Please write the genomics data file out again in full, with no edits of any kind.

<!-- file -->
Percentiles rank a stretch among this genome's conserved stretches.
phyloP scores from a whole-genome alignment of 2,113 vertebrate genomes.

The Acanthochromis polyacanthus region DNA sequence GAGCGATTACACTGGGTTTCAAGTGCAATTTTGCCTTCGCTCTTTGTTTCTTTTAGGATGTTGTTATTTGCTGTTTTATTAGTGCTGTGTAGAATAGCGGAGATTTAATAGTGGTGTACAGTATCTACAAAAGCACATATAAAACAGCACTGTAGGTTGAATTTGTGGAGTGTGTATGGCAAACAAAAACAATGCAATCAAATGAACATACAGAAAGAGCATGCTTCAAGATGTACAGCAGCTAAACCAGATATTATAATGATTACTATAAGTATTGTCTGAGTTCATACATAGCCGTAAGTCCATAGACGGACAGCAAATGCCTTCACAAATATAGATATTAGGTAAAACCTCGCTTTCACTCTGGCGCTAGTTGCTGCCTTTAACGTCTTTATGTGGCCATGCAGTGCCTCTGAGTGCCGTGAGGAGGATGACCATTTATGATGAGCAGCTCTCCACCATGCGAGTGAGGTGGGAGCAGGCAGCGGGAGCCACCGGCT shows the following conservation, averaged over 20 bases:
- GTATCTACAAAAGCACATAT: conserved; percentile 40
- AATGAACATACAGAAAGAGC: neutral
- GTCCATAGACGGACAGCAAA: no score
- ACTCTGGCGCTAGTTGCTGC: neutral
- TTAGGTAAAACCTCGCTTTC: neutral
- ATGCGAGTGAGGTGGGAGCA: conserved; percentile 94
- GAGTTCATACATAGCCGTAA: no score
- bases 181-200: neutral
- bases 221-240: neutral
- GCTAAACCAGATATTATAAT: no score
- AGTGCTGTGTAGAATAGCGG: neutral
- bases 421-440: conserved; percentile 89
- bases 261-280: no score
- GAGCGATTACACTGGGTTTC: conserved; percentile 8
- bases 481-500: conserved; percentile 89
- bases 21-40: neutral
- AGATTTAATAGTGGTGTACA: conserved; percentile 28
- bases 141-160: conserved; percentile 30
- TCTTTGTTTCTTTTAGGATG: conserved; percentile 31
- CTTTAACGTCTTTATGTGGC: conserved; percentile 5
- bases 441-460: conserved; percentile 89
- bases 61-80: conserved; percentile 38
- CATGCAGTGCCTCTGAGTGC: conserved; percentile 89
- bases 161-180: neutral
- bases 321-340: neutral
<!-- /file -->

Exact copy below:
Percentiles rank a stretch among this genome's conserved stretches.
phyloP scores from a whole-genome alignment of 2,113 vertebrate genomes.

The Acanthochromis polyacanthus region DNA sequence GAGCGATTACACTGGGTTTCAAGTGCAATTTTGCCTTCGCTCTTTGTTTCTTTTAGGATGTTGTTATTTGCTGTTTTATTAGTGCTGTGTAGAATAGCGGAGATTTAATAGTGGTGTACAGTATCTACAAAAGCACATATAAAACAGCACTGTAGGTTGAATTTGTGGAGTGTGTATGGCAAACAAAAACAATGCAATCAAATGAACATACAGAAAGAGCATGCTTCAAGATGTACAGCAGCTAAACCAGATATTATAATGATTACTATAAGTATTGTCTGAGTTCATACATAGCCGTAAGTCCATAGACGGACAGCAAATGCCTTCACAAATATAGATATTAGGTAAAACCTCGCTTTCACTCTGGCGCTAGTTGCTGCCTTTAACGTCTTTATGTGGCCATGCAGTGCCTCTGAGTGCCGTGAGGAGGATGACCATTTATGATGAGCAGCTCTCCACCATGCGAGTGAGGTGGGAGCAGGCAGCGGGAGCCACCGGCT shows the following conservation, averaged over 20 bases:
- GTATCTACAAAAGCACATAT: conserved; percentile 40
- AATGAACATACAGAAAGAGC: neutral
- GTCCATAGACGGACAGCAAA: no score
- ACTCTGGCGCTAGTTGCTGC: neutral
- TTAGGTAAAACCTCGCTTTC: neutral
- ATGCGAGTGAGGTGGGAGCA: conserved; percentile 94
- GAGTTCATACATAGCCGTAA: no score
- bases 181-200: neutral
- bases 221-240: neutral
- GCTAAACCAGATATTATAAT: no score
- AGTGCTGTGTAGAATAGCGG: neutral
- bases 421-440: conserved; percentile 89
- bases 261-280: no score
- GAGCGATTACACTGGGTTTC: conserved; percentile 8
- bases 481-500: conserved; percentile 89
- bases 21-40: neutral
- AGATTTAATAGTGGTGTACA: conserved; percentile 28
- bases 141-160: conserved; percentile 30
- TCTTTGTTTCTTTTAGGATG: conserved; percentile 31
- CTTTAACGTCTTTATGTGGC: conserved; percentile 5
- bases 441-460: conserved; percentile 89
- bases 61-80: conserved; percentile 38
- CATGCAGTGCCTCTGAGTGC: conserved; percentile 89
- bases 161-180: neutral
- bases 321-340: neutral